SXI_1.2, I am indebted to you Sir, thank you for emphasising the fact coolant would indeed boil at much lower temperature and escape and leave vacuum i.e. no water to pump, hence all diagnoses were mislead that water was not flowing, how would it if all the coolant had boiled dry and escaped and pump is just turning air !

So this lead to me believing it had something to do with water pump, when that was replaced, engine still boiled over, so then main radiator was suspected to be blocked and it was wrongly diagnosed, since no coolant is flowing through it as there wasn't any left in the engine to be pumped !

HD sniffer tests revealed that there were no issue with it, even tried in vain Steel Seal and that didn't help either as there was nothing wrong with my Head gasket that this product could seal, not knowing Vauxhall Corsa fan switching thresholds, I assumed they were turning on far too late, so tried to bring fan kicking thresholds down to about 80C from the usual 105c, hence my temporary solution to overcome overheating worked to a certain degree, but coolant would still need replenishing every few days as opposed to every trip.

So finally your post really did have an impact on my thinking, you did emphasise that pressure must be leaking from somewhere, you pointed Head Gasket, yes I agree most likely place hidden away from sight, one can see any external leaks, like lose hose clips, leaking expansion bottle, cracks in coolant pipes, radiator itself, and so on, yet nothing was visible,so you suspected misdiagnosed Head gasket.

I then saw other videos on overheating issues, by far the most important thing I came across was pressure testing, yet none of the experts I consulted offered to pressure test the system, they all suggested that i change my radiator cap, for obvious reason that it may not be holding pressure or sealing well.

So finally I focused on pressure testing, I then used one of the old caps and drilled a hole through it to insert a small pipe through which I could pump air pressure to about 10psi, I went up to 15psi, the pressure seem to be holding well, but I could hear a strong hissing from the cap itself, then it transpired that cap O ring seal was not making a good strong seal with the plastic expansion bottle, I then took one of my new caps my 3rd one, and had the white PTF plumbing tape wrapped around the O ring, laid several layers of this PTF tape, and refitted the cap, and done a drive test, with OBDII plugged in to check engine temperature, all was now well, fans kicked in at 105c, pressure was holding, coolant was no longer boiling, and spewing out, engine reached 110c then started to cool down to about 85c and I was pleased the problem has been arrested.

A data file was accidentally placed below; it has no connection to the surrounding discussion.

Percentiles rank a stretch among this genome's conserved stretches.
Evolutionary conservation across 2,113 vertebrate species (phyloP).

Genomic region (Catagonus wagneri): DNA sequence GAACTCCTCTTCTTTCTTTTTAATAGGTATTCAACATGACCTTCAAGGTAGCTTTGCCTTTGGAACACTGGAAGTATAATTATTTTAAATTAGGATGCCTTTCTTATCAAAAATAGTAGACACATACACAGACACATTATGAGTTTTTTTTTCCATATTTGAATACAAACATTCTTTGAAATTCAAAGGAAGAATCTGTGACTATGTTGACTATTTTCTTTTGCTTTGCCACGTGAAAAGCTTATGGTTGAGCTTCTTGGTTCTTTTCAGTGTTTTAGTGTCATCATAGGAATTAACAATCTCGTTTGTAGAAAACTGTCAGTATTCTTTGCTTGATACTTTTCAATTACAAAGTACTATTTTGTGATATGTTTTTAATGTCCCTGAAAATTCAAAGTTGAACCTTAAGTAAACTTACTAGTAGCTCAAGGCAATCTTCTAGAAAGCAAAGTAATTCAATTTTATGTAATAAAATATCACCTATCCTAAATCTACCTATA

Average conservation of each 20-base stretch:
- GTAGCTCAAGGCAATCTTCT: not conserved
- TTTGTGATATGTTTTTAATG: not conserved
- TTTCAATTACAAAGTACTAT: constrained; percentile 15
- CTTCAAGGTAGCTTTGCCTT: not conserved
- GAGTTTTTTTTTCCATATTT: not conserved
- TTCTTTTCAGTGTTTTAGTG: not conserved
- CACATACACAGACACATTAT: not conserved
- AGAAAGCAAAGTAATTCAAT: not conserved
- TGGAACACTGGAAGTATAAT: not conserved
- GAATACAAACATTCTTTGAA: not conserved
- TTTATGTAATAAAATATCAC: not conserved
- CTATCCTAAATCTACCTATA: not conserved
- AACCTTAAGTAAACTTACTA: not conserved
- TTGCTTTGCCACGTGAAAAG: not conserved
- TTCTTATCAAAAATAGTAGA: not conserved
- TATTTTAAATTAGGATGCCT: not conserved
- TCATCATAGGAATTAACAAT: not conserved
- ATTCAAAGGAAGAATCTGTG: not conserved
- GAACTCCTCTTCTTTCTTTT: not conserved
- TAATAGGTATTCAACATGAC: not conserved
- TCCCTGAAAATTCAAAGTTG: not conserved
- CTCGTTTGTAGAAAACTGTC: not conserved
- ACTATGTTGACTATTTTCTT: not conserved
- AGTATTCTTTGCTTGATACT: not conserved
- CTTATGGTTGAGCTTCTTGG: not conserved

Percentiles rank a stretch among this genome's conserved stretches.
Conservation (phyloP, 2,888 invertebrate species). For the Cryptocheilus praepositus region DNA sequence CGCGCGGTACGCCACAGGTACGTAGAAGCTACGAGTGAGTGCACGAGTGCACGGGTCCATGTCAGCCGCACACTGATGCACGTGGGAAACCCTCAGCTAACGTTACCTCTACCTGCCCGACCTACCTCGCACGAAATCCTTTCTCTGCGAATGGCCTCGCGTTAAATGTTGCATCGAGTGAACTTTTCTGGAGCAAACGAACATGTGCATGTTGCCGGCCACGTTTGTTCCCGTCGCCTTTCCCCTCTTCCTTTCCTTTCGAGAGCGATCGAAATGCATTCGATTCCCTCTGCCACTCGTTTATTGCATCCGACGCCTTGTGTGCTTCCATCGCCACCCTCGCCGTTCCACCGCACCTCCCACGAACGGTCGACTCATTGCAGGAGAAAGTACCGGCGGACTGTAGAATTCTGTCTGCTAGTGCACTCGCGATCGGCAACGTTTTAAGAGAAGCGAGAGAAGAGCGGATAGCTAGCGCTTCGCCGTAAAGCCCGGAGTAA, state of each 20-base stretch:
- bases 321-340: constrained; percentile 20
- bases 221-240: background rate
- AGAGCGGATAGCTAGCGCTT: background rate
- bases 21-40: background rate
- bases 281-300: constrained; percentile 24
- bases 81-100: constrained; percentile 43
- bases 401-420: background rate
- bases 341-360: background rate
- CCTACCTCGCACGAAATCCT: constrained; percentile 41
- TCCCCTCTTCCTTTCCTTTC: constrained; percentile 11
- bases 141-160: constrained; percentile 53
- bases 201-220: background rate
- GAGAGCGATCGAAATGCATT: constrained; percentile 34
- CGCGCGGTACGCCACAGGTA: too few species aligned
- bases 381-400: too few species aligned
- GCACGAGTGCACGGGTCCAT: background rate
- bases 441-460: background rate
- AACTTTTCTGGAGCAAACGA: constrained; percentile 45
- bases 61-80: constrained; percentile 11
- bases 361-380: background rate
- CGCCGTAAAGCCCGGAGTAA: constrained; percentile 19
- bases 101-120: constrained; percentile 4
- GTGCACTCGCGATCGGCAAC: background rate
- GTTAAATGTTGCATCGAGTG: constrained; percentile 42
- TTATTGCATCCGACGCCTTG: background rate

So it turns out to be the bottle neck, all those new caps I bought were not making a good seal with the old bottle so I have now ordered a brand new GM genuine expansion bottle and a new matching cap, I drove my car to work and back it had not used any more coolant or lost any, so a simple thing like that took ages to get diagnosed.

So if a garage had conducted a pressure testing, this problem may have been arrested much earlier and money saved. So too late now and hopefully lessons can be learned from this, I would now recommend people with similar overheating issues to check their bottle as well as cap seals. Just getting a new cap may not always do the trick.

Some even suggested to get a genuine GM cap, but I was too lazy to go to a dealer, plus the fact they tend to rip us out.

I also looked at what pressure the coolant would boil if it was under 10psi, the figure I got for water only as 116c and it may boil even at higher if it has chemicals mixed with it like anti-freeze and rust inhibitor.

In the end this was a massive learning curve.
 

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In the end this was a massive learning curve.
So it turns out to be the bottle neck, all those new caps I bought were not making a good seal with the old bottle so I have now ordered a brand new GM genuine expansion bottle and a new matching cap, I drove my car to work and back it had not used any more coolant or lost any, so a simple thing like that took ages to get diagnosed.

Glad you finally got it sorted and thanks for posting your fix it may help other members in the future.
 

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Discussion Starter · #39 ·
I hope this pressure testing should be highly recommended along with head gasket tests with a sniffer test, have a look at this overheating thread Overheating This poster has also somewhat been thorough what I went through, yet no one suggested him about pressure testing, may be SXI_1.2 you could post something about pressure testing and look into his coolant bottle sealing with caps being the weakest link.
 

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Glad you got it sorted 👍 not done one recently but ironically pressure testing is normally done by removing the coolant reservoir cap and fitting a different one that comes with the pressure kit that allows you to apply pressure via the cap…so even a pressure test may not have identified a poorly sealed cap.